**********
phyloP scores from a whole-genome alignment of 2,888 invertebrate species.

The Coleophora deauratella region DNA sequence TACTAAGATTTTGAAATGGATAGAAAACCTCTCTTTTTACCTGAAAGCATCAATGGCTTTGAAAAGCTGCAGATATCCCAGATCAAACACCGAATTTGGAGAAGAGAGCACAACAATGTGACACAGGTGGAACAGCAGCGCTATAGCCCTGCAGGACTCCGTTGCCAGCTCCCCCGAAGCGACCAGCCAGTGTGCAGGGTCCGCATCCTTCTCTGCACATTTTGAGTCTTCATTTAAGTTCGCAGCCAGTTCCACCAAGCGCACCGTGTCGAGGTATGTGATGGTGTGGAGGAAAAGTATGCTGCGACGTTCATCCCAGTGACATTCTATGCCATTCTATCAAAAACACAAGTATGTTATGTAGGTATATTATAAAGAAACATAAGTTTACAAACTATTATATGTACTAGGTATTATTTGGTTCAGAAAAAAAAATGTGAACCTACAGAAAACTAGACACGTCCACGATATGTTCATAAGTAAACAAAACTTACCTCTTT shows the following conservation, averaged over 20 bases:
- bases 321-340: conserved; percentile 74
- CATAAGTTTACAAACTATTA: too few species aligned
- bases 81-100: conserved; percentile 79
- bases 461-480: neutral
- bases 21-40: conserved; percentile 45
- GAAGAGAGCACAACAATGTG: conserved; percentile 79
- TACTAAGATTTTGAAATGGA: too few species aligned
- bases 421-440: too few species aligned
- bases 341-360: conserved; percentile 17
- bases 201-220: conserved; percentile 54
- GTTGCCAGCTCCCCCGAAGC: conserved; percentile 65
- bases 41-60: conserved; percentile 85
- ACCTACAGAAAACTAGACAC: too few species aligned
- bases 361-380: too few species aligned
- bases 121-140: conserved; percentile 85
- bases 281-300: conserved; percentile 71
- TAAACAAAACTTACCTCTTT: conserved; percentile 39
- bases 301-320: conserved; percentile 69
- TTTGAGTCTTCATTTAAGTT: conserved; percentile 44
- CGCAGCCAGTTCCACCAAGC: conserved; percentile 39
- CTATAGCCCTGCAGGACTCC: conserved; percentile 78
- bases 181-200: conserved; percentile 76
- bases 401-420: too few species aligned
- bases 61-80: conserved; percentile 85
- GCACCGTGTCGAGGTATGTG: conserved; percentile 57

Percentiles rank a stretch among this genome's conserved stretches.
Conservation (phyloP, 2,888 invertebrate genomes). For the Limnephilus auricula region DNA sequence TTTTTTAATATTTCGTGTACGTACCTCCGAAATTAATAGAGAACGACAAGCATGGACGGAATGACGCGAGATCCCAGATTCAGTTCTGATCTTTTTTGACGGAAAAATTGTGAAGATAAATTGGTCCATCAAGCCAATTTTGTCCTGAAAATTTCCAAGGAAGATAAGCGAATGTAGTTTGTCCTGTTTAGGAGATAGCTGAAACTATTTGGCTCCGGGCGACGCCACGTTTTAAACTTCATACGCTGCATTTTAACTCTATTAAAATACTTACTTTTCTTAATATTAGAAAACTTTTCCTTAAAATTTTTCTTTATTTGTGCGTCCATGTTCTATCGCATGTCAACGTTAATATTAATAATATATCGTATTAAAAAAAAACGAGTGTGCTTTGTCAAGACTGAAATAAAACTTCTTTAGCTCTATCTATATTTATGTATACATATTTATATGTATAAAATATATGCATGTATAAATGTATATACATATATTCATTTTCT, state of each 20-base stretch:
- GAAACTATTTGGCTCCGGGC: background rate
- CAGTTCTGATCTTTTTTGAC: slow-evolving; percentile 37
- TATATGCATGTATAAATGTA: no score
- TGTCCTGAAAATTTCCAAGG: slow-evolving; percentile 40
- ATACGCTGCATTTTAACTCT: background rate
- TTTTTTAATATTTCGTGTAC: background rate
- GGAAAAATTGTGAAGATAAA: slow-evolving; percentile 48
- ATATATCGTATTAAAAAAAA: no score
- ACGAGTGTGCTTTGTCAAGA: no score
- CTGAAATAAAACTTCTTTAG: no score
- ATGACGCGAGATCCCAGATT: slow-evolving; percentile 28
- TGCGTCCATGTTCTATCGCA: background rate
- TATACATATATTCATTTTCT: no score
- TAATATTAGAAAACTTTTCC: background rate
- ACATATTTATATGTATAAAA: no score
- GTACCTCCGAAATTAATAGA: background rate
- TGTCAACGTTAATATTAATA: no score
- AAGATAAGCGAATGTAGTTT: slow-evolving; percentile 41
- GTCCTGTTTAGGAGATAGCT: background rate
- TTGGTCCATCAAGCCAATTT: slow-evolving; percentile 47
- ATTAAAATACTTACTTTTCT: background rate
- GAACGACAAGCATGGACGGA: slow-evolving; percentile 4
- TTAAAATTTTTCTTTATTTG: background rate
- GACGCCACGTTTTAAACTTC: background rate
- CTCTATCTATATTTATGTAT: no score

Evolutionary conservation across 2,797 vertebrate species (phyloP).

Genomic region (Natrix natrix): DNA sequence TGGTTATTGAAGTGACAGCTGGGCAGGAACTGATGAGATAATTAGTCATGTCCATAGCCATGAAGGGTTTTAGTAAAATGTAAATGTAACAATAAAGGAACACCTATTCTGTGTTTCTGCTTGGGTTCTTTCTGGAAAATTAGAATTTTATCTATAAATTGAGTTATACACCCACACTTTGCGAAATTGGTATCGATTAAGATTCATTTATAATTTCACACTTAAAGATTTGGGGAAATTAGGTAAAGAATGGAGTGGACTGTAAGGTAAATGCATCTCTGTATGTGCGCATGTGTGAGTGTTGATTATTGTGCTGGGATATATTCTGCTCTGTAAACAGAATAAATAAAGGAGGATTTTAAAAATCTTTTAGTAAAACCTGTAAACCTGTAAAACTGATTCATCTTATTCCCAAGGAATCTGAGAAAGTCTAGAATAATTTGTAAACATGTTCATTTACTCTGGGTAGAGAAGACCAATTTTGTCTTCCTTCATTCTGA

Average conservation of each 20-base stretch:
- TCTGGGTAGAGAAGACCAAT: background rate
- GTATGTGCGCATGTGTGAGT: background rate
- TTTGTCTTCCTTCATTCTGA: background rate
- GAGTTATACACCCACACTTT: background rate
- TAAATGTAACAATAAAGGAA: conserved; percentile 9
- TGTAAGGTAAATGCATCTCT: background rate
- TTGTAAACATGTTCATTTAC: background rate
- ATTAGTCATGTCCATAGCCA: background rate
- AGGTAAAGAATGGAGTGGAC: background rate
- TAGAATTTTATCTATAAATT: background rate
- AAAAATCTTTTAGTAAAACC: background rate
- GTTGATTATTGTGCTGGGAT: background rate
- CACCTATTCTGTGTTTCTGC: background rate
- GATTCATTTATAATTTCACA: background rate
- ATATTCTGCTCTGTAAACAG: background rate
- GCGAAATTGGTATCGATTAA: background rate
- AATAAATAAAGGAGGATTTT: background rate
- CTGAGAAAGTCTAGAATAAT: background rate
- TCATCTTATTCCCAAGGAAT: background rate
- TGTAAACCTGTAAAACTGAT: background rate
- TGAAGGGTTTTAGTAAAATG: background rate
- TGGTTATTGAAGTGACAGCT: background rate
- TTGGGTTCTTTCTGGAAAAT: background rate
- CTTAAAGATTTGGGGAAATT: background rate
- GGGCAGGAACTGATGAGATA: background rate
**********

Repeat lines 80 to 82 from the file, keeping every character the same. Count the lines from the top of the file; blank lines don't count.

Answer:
- TTGGGTTCTTTCTGGAAAAT: background rate
- CTTAAAGATTTGGGGAAATT: background rate
- GGGCAGGAACTGATGAGATA: background rate